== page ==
Despite being widely criticized, the Obama Administration’s approach to Egypt since the so-called Arab Spring can be better understood with progressive pragmatism in mind. Initially, the White House said that President Mubarak needed to address the Egyptian people’s concerns. The Administration appeared to do little to support revolution in Egypt, though it did later engage in behind-the-scenes talks to get Mubarak out of power. After Mohamed Morsi took over, the Administration was willing to work with the Muslim Brotherhood-led government, much to the chagrin of neoconservatives and liberal internationalists. But when Morsi was ousted after massive protests in early July of last year, the White House refused to label the ouster a coup; it called instead for moving forward with the democratic process.
To be sure, the situation in Egypt is still fluid. But this relatively hands-off approach is hard to explain from the perspective of either neoconservativism or liberal internationalism, which seek to promote liberal democracy abroad. Debates among commentators distinguishing between “procedural” and “substantive” democracy are likewise unhelpful, as the Administration neither condemned the Muslim Brotherhood government (thus supporting “substantive” democracy) nor fully condemned the ouster of Morsi (upholding “procedural” democracy). To a progressive pragmatist, however, the Administration’s actions make more sense. At every turn, the Administration deferred to events on the ground—to the self-determination process as it organically unfolded—since truly vital U.S. national security interests have never been at serious risk, requiring direct intervention. In the Egyptian context, patient deferment to reality on the ground acknowledges that Islamist parties and the Army play important roles in Egyptian society, and however we feel about that at some abstract level, there is little to nothing of a practical sort we can do to change it. Obama’s posture embodies progressive pragmatism: respect for changes on the ground while calling for continued progress toward elections and constitution-drafting.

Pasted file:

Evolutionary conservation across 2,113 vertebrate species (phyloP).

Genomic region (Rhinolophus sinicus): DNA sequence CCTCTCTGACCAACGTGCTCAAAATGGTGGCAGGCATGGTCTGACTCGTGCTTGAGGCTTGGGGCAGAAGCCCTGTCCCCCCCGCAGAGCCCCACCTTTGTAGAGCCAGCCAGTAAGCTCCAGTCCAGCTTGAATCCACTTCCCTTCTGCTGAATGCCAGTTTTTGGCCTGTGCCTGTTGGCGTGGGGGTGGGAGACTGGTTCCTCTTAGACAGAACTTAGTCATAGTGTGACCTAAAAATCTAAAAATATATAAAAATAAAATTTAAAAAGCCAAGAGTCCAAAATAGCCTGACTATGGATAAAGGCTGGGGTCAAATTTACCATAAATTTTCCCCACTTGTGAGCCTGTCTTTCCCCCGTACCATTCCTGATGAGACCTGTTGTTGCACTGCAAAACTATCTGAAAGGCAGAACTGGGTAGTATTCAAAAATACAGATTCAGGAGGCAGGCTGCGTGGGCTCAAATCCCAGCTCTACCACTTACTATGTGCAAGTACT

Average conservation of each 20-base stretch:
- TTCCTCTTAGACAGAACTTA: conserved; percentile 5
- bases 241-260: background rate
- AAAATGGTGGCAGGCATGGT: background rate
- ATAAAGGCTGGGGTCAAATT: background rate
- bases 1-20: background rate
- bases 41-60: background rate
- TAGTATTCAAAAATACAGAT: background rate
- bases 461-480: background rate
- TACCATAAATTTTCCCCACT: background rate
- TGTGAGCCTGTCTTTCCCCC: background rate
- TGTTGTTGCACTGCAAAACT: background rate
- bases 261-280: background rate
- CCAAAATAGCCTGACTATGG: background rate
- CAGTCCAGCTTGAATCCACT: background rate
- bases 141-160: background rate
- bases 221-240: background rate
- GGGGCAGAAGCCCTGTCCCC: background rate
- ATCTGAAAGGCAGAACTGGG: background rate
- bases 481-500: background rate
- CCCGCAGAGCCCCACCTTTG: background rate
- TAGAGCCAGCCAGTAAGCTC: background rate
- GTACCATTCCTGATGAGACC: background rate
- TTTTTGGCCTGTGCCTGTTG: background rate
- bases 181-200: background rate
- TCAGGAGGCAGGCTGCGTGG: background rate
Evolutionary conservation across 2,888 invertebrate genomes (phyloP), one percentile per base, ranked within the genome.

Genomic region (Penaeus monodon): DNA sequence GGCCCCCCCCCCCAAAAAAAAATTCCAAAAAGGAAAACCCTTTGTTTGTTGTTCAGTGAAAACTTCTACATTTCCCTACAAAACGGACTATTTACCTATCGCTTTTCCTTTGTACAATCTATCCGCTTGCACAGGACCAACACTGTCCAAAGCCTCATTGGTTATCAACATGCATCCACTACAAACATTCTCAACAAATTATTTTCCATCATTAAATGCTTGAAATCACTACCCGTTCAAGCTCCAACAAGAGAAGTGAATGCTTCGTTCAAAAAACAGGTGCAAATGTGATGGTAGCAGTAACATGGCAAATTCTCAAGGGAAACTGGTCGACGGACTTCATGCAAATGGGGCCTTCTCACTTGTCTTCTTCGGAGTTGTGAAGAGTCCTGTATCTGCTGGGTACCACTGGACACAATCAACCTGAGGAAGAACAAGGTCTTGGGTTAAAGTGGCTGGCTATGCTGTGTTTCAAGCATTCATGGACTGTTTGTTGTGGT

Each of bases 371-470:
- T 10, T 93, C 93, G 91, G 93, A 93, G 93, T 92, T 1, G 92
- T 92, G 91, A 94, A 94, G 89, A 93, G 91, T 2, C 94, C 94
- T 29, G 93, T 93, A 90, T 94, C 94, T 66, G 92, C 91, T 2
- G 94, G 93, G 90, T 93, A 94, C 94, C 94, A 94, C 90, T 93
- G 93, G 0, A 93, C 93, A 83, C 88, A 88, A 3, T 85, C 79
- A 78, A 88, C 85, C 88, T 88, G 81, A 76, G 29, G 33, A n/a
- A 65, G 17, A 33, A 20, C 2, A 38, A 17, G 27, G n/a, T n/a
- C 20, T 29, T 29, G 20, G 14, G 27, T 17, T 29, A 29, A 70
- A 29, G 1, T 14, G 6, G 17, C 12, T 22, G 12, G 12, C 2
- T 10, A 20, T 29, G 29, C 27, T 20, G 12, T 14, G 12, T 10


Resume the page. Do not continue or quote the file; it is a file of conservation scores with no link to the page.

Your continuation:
For progressive pragmatists, the Libya intervention was a harder call. On the one hand, President Obama justified intervention on very limited grounds that ultimately support the idea of organic self-determination and the limited exceptions that progressive pragmatists embrace: horrific violence, a capacity to stop the worst of the violence, an international mandate, a broad coalition, Arab support, and a plea for help from the rebels themselves. The President also refused to publicly endorse regime change, on both practical and principled grounds. He argued that the Libyans should “determine their own destiny.” The international coalition’s military actions would provide time and space, and indirect support through freezing bank accounts and the like, but responsibility for regime change ultimately lay with the Libyans in the streets. On the other hand, many who opposed action in Libya did so not because they minimized the evils that were taking place (or might take place imminently), but because of the pragmatic fear that intervention could backfire, or at least not be worth the inevitable unanticipated consequences, given the complexity of the conflict and region.
In Syria, the Obama Administration’s approach has migrated from progressive pragmatism to something more akin to liberal internationalism. Neoconservatives like Bill Kristol and liberal internationalists like Anne-Marie Slaughter have long advocated greater direct U.S. involvement in the Syrian conflict. But the President has consistently and firmly rebuffed such calls. Even the Administration’s increase in U.S. aid to the rebels and threat of airstrikes took place only after the Administration concluded that the Assad regime had used chemical weapons, and then only in the context of Obama having called chemical weapons use a “red line” that the U.S. government would not permit.